The frenzy of cooking and family togetherness of Thanksgiving is now past. And if this favorite culinary-centric season left you thinking that the heart of your home is in need of a serious upgrade before next year’s feast rolls around – say, opening up the space to adjacent rooms – we are here to help you make the grade with an abbreviated checklist of sorts. Just think A-F and you’ll leave no stone(ware) unturned.
Aesthetics: Of course you want your kitchen, the hub of your home, to look terrific. As you begin to plan your remodel – a process that should take longer than the actual construction – one of the questions to ask yourself is whether you want a kitchen that looks like a kitchen – often a more modernist approach – one that looks like another room in your home, or something that’s somewhere in between. Your answer will drive many of your aesthetic decisions about what to conceal or reveal and whether to include furniture-style details.
Appliances: Among the many obvious appliance decisions related to aesthetics and function, a couple of key considerations are whether you need one oven or two, as well as whether a microwave oven is as indispensable as it once was. Most homeowners need two ovens only once or twice a year, and many are ready to jettison the microwave. An increasingly popular decision is to select a single oven and a dual-purpose combination microwave-convection oven. As for ranges, be sure that whatever model you choose is vented to the outside. Hearth, mantel and chimney-style range hoods will help transform this, the hardest working appliance in your kitchen, into a handsome focal point.
Budget: Kitchen remodels are not inexpensive, depending on the extent of the remodel. But these $30K-$50K jobs enhance the livability of one’s home immeasurably. And while it is unlikely that you will recoup more than 65 percent to 70 percent of the cost should you sell your home, your inviting kitchen just might be what sets your property apart from others on the market.
Cabinetry: Based on the clutter factor, most homeowners still prefer closed, solid wood cabinets. But many possibilities exist for combining closed cabinets with open shelving. Soffits, unless they hide ductwork, are a thing of the past. Yet cabinets that stretch to the ceiling create hard-to-reach space at the top. One attractive solution is lighted, glass-enclosed cubby holes for display. Another is to stagger cabinet height so that some reach the ceiling and others don’t, creating an airier feeling.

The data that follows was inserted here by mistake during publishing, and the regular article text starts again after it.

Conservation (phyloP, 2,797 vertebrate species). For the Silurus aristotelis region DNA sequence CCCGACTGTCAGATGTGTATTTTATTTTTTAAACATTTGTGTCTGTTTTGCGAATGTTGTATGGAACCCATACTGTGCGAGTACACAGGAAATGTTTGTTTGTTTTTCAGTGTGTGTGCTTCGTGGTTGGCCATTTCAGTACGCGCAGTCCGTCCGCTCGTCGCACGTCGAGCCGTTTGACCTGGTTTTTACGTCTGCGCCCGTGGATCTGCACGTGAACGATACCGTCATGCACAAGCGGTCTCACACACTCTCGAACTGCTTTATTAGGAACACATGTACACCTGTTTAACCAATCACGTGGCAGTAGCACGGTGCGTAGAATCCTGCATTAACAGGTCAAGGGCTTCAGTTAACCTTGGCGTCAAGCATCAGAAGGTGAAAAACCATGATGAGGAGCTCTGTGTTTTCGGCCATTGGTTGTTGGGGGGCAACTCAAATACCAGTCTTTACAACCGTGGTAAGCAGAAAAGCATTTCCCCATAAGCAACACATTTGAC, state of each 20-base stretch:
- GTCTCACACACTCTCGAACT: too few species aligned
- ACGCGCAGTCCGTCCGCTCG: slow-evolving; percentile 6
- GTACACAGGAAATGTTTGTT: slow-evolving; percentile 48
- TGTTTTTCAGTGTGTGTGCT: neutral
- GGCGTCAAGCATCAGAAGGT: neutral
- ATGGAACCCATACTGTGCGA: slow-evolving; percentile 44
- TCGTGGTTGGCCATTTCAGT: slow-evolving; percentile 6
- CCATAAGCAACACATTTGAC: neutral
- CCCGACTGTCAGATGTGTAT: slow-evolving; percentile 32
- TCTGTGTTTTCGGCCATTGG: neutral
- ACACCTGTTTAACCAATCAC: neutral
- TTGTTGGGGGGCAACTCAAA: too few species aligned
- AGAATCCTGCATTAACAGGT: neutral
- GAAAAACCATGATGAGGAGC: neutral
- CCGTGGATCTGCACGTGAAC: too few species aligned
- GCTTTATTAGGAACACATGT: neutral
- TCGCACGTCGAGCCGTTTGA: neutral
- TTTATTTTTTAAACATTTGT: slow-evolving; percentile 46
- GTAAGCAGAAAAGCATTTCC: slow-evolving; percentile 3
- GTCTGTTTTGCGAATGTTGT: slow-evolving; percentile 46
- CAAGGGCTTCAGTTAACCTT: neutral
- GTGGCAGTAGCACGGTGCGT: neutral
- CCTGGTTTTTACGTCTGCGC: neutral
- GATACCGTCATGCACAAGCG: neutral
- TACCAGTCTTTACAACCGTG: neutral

Countertops: Natural stones like granite and marble are practically unbeatable for their “natural” beauty, but they are porous. Hence, sealing is recommended. Yet, most people don’t do it, so don’t let that be a deterrent. Soapstone, with a range of colors limited to whites and grays, is also natural, but is nonporous and more pliable, meaning it is less likely to crack from stress or weight. Slate, too, is nonporous, but it comes in a somewhat wider range of colors than soapstone, and is more affordable than granite or marble. Engineered quartz countertops – ground quartz mixed with polymer resins – are durable but more expensive. Concrete is heavy, sometimes requiring additional reinforcement. Do your research before making an informed decision for your application.
Design: While you could certainly serve as your own designer/contractor, professionals can see past the limitations that often limit homeowners’ imaginations about what could be. Plus, professionals are not only trained to solve functional and aesthetic problems that crop up in a kitchen, but they know how to avoid painful design mistakes from the outset.
Efficiency: The equilateral “work triangle” from refrigerator to range to sink is still a fundamental principle in kitchen design. Avoid letting your desire for the highly sought-after “eat-at” center island upset the flow by incorporating one of the points of the triangle into the island.
Extras: It is easy to become seduced by these bells and whistles: “instant hot” dispensers, pot fillers, warming drawers and many more. Think carefully about which of these sometimes costly add-ons will really provide increased functionality.
Fixtures: The importance of lighting can scarcely be underestimated in a kitchen, whether overhead or under-cabinet task lighting, preferably on dimmers. Though recessed lighting is popular, consider flush mounted fixtures for all-over brightness absent that “surgical suite” feel. And, while pendant lighting adds pizazz, pick a style that won’t leave your friends and family seeing spots.
Flooring: Wood is edging out tile for kitchens because of its warmth, both literally and figuratively. Even sealed, though, it is not impervious to water, especially in a leak situation. A possible happy-medium is ceramic wood-look tile.
Though this checklist barely scratches the surface, it hopefully lays the groundwork for top marks on your kitchen upgrade.